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Wednesday, 4 August 2010

Flower border II

Planing the flower border

I always make such sketches to see what will the border look like.

You probably know well what climate conditions are in your garden and what kind of plants grow the best in the type of soil you got. Make sure you have perennials, biennials and annuals in your border. See when they are blooming in your area to have colour throughout he season. Sometimes the perfectly planned flower border fails because of the different flowering time than it is supposed to.


Add some plants with interesting purple, silver or variegated leaves. Have plants with different foliage and flower texture.
Repeat some plants along the border to give it the rhythm and harmony. Too much of everything may look chaotic.
Measure your border and transfer the measures on the paper. If you find it easier than drawing make differently coloured circles to represent the plants. Make sure they are on scale with your border plan. It is easy to move the circles around the border until you are satisfied with the look.


Start with bigger perennials, shrubs and roses. Usually they go in the back of the border. Then, mix in medium and small sized plants. Low growing or creeping plants go on the front. Plant the plants in drifts that interfere to achieve more natural look. Plant at least three plants in one drift; uneven number of plants looks more natural, so you can plant three, five or seven plants in one drift. Transfer your plan on the ground. Trace the plant position by using the sand or kitchen flour. Marking the drifts this way will help you visualize the flower bed and estimate how much space you need for single plants.

Large plants like e.g. Crambe cordifolia or Perovskia can be repeated or plant only one for impact. Mix in the grasses; they bring movement and interesting shape.
You will also need fill-in plants like Verbena bonariensis or Alliums to fill in the gaps between other plants.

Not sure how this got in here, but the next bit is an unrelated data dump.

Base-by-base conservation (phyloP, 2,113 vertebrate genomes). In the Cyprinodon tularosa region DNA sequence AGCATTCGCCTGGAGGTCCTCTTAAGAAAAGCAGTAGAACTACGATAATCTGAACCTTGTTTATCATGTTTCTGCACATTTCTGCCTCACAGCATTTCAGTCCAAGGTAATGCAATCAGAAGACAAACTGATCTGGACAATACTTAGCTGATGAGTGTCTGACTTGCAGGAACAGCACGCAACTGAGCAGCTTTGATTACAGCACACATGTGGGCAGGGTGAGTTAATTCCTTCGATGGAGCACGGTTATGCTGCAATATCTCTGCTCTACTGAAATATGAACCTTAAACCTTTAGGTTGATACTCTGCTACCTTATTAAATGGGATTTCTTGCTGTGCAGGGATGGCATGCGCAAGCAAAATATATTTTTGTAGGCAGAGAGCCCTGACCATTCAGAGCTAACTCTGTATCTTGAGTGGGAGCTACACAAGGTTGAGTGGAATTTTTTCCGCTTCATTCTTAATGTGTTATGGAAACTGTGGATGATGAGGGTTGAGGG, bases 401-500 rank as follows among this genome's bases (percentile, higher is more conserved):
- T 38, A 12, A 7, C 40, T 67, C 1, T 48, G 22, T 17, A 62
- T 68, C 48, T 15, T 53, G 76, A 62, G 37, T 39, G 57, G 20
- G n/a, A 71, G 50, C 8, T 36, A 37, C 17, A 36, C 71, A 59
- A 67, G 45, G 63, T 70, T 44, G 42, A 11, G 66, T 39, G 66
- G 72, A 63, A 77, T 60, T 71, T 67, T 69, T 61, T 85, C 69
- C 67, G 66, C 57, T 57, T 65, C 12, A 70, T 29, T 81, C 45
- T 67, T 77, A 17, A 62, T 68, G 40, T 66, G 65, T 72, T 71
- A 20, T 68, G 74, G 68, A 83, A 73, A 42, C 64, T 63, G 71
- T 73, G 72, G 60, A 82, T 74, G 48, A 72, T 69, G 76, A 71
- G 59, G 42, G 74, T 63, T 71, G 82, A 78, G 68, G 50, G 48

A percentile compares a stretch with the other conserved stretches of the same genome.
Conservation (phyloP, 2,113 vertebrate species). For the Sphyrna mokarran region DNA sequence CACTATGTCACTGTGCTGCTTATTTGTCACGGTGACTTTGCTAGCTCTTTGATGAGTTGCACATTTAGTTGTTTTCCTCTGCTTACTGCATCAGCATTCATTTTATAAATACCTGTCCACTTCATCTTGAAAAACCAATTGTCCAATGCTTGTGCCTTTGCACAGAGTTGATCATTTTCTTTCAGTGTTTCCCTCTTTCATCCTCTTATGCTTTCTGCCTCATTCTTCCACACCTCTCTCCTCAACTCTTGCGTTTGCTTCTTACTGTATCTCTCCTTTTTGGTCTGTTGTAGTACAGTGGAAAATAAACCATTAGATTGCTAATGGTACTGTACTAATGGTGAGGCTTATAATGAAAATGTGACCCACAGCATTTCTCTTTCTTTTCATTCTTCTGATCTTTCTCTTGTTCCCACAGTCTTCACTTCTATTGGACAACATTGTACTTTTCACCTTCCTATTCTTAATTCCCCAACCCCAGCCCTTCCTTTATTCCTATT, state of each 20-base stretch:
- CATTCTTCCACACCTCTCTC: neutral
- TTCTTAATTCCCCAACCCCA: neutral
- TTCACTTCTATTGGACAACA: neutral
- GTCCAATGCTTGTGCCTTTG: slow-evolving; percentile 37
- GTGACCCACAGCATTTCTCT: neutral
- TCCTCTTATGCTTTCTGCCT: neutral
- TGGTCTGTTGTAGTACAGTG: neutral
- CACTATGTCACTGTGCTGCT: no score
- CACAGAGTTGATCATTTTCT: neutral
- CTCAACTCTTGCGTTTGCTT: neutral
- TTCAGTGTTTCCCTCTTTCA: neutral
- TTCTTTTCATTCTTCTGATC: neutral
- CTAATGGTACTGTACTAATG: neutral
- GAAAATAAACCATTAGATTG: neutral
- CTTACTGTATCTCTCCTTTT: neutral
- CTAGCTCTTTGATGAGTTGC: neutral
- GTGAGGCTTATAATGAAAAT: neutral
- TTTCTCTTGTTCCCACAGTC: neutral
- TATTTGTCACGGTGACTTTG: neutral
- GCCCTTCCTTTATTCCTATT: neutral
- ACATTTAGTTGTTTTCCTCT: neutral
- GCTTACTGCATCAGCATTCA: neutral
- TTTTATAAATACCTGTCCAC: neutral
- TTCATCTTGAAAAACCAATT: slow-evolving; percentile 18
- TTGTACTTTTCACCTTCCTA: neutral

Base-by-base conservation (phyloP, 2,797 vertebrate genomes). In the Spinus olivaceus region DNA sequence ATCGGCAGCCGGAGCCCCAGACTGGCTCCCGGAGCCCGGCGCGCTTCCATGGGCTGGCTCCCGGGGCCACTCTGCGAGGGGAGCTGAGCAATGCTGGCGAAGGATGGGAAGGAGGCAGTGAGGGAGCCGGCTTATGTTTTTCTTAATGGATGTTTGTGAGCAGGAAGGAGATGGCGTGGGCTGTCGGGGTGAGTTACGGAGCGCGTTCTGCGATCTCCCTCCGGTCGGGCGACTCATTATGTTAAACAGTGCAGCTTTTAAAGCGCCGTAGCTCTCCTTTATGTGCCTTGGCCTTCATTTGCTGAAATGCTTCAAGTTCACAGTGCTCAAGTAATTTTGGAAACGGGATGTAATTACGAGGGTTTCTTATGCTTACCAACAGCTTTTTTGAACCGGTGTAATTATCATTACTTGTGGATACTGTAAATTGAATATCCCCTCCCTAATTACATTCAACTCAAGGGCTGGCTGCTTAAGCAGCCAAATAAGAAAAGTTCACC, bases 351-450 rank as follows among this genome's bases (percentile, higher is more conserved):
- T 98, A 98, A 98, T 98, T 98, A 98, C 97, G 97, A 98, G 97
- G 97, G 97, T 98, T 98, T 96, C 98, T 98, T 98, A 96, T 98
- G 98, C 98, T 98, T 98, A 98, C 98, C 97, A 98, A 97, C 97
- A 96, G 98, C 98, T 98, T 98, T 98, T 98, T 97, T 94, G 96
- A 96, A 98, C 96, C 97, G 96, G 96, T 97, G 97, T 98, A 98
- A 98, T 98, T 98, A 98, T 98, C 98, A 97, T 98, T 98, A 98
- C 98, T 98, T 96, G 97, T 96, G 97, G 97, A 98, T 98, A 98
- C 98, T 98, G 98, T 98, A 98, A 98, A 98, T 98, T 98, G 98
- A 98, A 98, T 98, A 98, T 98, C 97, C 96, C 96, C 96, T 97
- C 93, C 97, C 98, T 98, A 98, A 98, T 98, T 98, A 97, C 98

Consider the colour. Mixing in all the colours is not so good. Try to exclude one colour of the spectrum and mix, for example, blue, violet, orange and red or, blue, pink, violet and yellow. On of the common mistakes is mixing pink and orange. Contrasting colours are blue and orange, red and green, and purple and yellow and they give the most striking effect.
You can have monochromatic border by using only one colour in all of their shades. If you want a white garden, plant silvery, grey or "blue" foliage with white or slightly cream coloured flowers. A little bit of pale pink or violet will bring additional interest.
Do not forget - red, yellow and orange are so called warm colours and, green, violet and blue are the cold colours. They may have great effect in creating the mood.

And here, there is a watercolour of one border for shade.




1. Anemone 'Honorine Jobert'
2. Veronica longifolia 'Pink Damask'
3. Hosta 'Elegans'
4. Chasmanthium latifolium
5. Astilbe japonica 'Köln'
6. Platycodon grandiflorus 'Fuji White'
7. Tradescantia 'Karminglut'
8. Geum coccineum
9. Gentiana septemfida var. lagodechiana
10. Heuchera sanguinea 'Leuchtkäfer'
11. Carex morrowii 'Variegata'


See more planting schemes here: DECORA

1 comment:

  1. Your flower beds are Beautiful! You really put a lot of time and thought in to planting them.

    I had to plant a large perennial bed here between our house and my son's house. It is about 5' wide and 50' long. In the beginning, I had to plant what ever I could find that was in good shape. I was up against the clock for our wedding here two years ago. I have been adding to it and moving some things around. It's looking good, but I think that yours is absolutely Beautiful!

    ReplyDelete

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